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CurrentMiddle East

The UAE-Israel Peace Agreement: Normalising the Abandonment of Palestine

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CurrentMiddle East

The UAE-Israel Peace Agreement: Normalising the Abandonment of Palestine

Few countries have spoken out in favour of normalisation – Bahrain, Egypt, and Oman have not held back from praising the deal. Bahrain issued a statement announcing it will allow all flights from the UAE to cross its airspace, thus including Israeli flights.

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Few countries have spoken out in favour of normalisation – Bahrain, Egypt, and Oman have not held back from praising the deal. Bahrain issued a statement announcing it will allow all flights from the UAE to cross its airspace, thus including Israeli flights.

The US-brokered UAE-Israeli normalisation agreement should not have come as a surprise. Israeli Prime Minister Benjamin Netanyahu has been adamant that the Palestinian cause is no longer a priority for Arab and Gulf states. His analysis, unfortunately, is correct.

While the UAE is currently in the spotlight for normalising relations with Israel in return for postponing the planned annexation of the occupied West Bank, White House Adviser Jared Kushner has stated that all Arab countries will eventually follow suit. Egypt has established ties with Israel in 1979 and Jordan’s treaty with Israel was signed in 1994.

Normalisation, after all, is just a formality when considering the gradual abandonment of Palestine in the region. Other countries will follow suit because they have nothing to lose. Meanwhile, Palestine is lost in a process that the international community formalised through the 1947 Partition Plan. 

Only days after the so-called “historic flight” of an Israeli aeroplane to the United Arab Emirates, for which Saudi Arabia allowed access to its airspace, the kingdom announced it will be opening its airspace for regular flights to Tel Aviv. Saudi Arabia has been touted as the next country to normalise relations with Israel.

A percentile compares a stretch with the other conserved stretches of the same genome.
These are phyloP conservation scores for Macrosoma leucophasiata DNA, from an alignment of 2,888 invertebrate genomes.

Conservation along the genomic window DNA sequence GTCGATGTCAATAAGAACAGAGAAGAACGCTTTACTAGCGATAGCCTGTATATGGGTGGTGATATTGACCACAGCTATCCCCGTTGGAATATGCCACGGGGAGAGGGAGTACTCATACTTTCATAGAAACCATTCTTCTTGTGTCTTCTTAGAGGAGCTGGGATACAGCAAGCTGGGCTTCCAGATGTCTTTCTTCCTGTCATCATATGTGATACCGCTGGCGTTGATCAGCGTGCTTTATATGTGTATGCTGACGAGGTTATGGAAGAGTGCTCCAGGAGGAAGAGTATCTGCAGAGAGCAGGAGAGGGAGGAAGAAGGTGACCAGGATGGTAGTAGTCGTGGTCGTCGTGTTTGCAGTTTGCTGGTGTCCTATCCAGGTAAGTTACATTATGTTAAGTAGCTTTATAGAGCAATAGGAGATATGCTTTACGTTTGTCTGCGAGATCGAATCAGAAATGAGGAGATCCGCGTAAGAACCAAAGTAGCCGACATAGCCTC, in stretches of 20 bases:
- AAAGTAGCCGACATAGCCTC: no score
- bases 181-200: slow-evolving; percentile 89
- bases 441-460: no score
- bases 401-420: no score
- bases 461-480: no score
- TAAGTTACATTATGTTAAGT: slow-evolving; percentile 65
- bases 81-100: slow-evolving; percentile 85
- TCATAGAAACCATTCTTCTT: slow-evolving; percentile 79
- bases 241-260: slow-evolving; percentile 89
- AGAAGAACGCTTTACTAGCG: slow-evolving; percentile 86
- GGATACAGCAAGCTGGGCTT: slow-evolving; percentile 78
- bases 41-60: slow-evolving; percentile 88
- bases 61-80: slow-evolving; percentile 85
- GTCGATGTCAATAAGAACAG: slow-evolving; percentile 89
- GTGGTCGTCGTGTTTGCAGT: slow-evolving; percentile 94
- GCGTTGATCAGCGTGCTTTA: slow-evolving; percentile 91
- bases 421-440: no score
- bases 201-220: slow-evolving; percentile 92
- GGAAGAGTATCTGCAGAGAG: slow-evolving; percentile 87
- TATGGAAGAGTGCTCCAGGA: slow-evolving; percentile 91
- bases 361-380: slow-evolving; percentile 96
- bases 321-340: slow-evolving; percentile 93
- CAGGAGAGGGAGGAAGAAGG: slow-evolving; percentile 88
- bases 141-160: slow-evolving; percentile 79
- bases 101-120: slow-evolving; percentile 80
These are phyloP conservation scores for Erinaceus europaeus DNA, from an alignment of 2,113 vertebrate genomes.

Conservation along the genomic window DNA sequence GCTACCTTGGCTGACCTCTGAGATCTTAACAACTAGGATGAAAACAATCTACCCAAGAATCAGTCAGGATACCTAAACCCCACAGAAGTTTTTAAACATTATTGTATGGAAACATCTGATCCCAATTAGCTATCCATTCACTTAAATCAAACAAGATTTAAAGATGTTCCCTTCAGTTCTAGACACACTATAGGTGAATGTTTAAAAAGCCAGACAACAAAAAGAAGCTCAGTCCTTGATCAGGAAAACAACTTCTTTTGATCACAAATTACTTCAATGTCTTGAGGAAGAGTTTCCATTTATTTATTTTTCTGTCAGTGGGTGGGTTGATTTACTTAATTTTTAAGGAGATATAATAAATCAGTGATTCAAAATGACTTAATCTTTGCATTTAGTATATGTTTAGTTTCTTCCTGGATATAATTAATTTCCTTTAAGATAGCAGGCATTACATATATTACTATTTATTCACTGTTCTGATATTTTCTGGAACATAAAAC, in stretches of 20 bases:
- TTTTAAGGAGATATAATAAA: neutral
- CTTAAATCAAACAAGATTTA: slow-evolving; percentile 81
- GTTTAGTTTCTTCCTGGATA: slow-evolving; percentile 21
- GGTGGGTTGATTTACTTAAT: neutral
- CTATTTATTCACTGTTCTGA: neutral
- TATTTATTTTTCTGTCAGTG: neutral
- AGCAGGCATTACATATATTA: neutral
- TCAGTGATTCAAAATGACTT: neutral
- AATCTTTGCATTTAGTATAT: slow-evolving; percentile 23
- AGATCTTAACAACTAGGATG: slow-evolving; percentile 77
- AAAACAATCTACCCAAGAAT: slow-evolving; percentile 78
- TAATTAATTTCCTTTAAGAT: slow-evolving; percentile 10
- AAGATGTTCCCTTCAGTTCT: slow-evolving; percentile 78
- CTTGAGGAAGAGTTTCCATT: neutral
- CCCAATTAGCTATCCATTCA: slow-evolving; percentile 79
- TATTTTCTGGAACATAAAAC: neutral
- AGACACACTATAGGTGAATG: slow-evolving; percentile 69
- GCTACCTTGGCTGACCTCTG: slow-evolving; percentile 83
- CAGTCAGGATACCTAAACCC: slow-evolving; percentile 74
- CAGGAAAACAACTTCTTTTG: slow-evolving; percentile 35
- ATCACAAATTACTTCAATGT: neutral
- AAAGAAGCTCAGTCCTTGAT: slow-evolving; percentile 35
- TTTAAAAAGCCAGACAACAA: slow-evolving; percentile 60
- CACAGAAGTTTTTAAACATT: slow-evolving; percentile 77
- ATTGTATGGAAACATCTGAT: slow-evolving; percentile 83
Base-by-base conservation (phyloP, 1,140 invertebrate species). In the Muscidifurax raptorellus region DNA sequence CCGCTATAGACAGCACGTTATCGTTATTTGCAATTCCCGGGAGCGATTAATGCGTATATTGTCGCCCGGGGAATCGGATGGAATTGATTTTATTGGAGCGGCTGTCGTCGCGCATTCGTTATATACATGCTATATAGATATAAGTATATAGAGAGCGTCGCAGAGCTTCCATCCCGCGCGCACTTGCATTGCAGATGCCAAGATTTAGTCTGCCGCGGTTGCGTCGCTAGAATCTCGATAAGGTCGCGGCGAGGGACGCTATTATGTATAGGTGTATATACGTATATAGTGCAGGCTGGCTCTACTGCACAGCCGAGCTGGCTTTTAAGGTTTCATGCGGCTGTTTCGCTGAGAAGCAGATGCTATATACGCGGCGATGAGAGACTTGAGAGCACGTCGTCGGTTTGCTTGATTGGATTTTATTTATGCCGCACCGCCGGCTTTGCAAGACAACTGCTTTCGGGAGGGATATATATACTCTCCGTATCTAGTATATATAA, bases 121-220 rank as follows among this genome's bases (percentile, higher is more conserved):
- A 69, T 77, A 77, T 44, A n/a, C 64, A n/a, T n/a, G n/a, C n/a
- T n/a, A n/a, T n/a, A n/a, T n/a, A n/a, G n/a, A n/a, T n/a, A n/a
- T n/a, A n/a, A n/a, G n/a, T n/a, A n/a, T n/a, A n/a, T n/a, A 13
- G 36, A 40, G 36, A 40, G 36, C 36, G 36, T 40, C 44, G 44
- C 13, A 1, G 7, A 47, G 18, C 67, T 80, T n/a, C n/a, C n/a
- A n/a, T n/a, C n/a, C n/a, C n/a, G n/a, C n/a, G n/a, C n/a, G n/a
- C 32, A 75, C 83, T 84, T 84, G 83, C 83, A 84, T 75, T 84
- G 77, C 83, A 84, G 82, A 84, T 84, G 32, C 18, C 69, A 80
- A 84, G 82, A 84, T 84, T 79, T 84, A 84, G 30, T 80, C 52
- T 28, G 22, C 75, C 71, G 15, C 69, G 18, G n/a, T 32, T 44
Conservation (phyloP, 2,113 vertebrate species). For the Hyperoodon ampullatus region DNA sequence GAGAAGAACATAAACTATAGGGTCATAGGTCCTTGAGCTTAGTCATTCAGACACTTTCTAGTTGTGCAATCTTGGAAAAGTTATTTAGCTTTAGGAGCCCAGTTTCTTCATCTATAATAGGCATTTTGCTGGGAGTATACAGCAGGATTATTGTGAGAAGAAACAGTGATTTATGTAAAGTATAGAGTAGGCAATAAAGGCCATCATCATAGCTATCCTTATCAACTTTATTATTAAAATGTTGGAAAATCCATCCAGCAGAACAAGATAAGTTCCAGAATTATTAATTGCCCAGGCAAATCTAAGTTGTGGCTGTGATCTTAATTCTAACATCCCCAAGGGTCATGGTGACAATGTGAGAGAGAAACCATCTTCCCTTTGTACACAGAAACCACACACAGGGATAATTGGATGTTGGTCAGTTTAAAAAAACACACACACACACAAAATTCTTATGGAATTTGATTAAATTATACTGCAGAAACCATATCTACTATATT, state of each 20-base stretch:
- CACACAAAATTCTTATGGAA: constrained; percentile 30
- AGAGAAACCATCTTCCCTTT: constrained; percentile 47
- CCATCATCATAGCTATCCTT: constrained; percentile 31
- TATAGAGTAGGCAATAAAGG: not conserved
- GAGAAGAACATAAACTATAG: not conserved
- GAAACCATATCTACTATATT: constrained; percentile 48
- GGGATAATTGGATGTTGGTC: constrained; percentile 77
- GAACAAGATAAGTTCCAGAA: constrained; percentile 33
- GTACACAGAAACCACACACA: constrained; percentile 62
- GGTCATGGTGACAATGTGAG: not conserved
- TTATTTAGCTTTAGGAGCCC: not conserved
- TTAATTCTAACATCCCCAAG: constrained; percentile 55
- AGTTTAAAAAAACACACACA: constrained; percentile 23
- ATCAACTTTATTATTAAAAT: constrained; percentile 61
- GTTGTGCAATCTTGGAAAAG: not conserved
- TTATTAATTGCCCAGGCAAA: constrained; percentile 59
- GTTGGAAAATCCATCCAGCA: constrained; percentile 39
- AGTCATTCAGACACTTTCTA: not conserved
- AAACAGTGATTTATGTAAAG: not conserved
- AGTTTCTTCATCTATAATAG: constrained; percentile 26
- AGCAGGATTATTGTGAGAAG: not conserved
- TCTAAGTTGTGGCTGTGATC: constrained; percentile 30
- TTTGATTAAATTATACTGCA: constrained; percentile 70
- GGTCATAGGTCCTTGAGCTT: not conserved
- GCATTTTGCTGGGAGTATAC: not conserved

As the international community celebrated the normalisation deal’s postponement of annexation, the two-state compromise and the Arab Peace Initiative of 2002 returned to the limelight. For the UN, the UAE-Israeli deal spelled a possible return to diplomatic negotiations through which the institution can once again exert its influence. The Arab Peace Initiative, on the other hand, contains a convenient clause regarding normalisation of relations with Israel. Unfortunately for the Palestinian people, Palestinian Authority leader Mahmoud Abbas is promoting both paradigms, neither of which offers Palestinian political rights and autonomy. 

To begin with, the two-state compromise normalises Israeli colonisation. This has been a major impediment for the Palestinian people since Israel is not called out as a colonial entity and all human rights violations have been divested of the colonial context. The UN accepted Israel’s designation as a country, despite this being built upon stolen land and ethnic cleansing. Such normalisation led to Israel establishing international relations, while Palestinians have become an appendage to their own story.

The Arab Peace Initiative also backs the two-state paradigm. In this way, Arab and Gulf states have aligned themselves with the international community while carving out their own process of normalising relations with Israel. A clause which Arab countries no longer feel beholden to stipulates that normalising relations with Israel can occur in the aftermath of the two-state compromise being implemented. 

Few countries have spoken out in favour of normalisation – Bahrain, Egypt, and Oman have not held back from praising the deal. Bahrain issued a statement announcing it will allow all flights from the UAE to cross its airspace, thus including Israeli flights. In light of the fact that the UAE-Israeli deal gave the international community a much-needed respite from annexation, there is scant scrutiny regarding how countries opposing the normalisation deal have still opted for normalising Israel through promoting the two-state compromise and the Arab Peace Initiative. 

Speaking out against annexation in terms of the two-state compromise did not deter normalisation. To put it succinctly, the two-state compromise caters for normalising Israel and excluding Palestinians from politics. The PA has not made this distinction and opted to promote Palestine’s marginalisation by speaking out against the UAE-Israeli normalisation deal from the two-state framework. In creating a new narrative over normalisation and singling out the current deal, the PA, alongside the international community, is promoting the more subtle forms of normalising Israel at the expense of Palestinians.

Meanwhile, the discourse regarding annexation has all but faded from the previous prominence, until  Netanyahu and his allies deem that enough time has passed to implement new legislation that formalises its colonisation of Palestinian land. 

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